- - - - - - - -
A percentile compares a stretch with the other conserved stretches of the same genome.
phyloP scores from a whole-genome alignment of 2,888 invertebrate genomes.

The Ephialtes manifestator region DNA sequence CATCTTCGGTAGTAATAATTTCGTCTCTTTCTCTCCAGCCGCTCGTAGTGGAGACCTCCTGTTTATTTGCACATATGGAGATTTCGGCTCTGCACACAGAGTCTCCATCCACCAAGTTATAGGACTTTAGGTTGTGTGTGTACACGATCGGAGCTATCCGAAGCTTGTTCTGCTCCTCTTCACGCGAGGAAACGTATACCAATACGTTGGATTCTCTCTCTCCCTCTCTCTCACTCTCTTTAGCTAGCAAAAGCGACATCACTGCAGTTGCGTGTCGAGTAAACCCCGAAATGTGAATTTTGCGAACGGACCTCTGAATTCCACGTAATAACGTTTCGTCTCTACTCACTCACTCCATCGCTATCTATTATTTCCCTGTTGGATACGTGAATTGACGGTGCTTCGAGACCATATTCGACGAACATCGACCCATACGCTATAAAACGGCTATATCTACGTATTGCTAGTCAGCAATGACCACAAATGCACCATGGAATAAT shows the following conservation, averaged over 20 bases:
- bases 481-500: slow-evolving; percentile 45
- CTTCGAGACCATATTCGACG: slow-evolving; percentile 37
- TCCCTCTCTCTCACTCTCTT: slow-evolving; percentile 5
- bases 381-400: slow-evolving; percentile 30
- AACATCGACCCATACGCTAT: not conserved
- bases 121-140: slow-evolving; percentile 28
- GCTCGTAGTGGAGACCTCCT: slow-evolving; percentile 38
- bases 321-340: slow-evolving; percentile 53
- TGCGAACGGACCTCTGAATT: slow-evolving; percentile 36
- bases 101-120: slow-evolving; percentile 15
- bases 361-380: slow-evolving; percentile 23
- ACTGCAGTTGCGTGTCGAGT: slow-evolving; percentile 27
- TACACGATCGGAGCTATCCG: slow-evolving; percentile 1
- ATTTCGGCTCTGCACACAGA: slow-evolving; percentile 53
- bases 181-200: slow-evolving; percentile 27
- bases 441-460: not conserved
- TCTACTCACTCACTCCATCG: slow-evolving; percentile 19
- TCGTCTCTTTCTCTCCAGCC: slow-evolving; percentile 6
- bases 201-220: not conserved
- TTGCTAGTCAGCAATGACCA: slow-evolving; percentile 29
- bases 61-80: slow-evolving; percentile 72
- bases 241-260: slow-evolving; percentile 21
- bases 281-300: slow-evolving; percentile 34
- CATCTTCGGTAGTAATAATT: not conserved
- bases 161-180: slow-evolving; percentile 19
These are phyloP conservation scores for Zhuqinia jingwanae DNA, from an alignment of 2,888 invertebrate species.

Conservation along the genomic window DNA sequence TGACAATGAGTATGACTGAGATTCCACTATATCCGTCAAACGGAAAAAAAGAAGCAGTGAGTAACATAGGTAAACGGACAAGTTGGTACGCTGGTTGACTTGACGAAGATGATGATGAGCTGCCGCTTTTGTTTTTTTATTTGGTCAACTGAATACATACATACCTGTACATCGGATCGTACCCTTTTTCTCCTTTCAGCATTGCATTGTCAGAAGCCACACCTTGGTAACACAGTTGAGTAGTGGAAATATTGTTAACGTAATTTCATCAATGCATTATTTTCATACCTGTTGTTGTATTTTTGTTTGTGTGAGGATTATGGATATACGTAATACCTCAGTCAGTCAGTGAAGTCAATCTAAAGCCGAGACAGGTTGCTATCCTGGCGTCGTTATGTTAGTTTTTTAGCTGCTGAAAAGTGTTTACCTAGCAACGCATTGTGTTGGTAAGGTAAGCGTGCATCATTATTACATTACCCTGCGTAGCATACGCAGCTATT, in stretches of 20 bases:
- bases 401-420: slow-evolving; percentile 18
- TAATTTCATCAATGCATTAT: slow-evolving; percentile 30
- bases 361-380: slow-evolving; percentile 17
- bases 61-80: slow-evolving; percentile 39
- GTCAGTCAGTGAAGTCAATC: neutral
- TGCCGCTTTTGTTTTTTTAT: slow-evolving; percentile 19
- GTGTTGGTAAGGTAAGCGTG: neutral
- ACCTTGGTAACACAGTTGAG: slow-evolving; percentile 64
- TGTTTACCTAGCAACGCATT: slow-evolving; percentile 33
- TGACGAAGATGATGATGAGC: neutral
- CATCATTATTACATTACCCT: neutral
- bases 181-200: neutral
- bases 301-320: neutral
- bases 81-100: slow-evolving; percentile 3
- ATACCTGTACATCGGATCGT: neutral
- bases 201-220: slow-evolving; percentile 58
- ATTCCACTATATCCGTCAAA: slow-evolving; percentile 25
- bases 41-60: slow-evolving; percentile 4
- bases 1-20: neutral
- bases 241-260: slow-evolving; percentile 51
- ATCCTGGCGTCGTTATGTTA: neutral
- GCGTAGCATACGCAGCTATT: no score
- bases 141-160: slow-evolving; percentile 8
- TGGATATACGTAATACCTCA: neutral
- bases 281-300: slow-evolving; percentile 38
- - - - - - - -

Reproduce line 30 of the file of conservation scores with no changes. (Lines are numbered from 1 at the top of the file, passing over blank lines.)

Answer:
Conservation along the genomic window DNA sequence TGACAATGAGTATGACTGAGATTCCACTATATCCGTCAAACGGAAAAAAAGAAGCAGTGAGTAACATAGGTAAACGGACAAGTTGGTACGCTGGTTGACTTGACGAAGATGATGATGAGCTGCCGCTTTTGTTTTTTTATTTGGTCAACTGAATACATACATACCTGTACATCGGATCGTACCCTTTTTCTCCTTTCAGCATTGCATTGTCAGAAGCCACACCTTGGTAACACAGTTGAGTAGTGGAAATATTGTTAACGTAATTTCATCAATGCATTATTTTCATACCTGTTGTTGTATTTTTGTTTGTGTGAGGATTATGGATATACGTAATACCTCAGTCAGTCAGTGAAGTCAATCTAAAGCCGAGACAGGTTGCTATCCTGGCGTCGTTATGTTAGTTTTTTAGCTGCTGAAAAGTGTTTACCTAGCAACGCATTGTGTTGGTAAGGTAAGCGTGCATCATTATTACATTACCCTGCGTAGCATACGCAGCTATT, in stretches of 20 bases: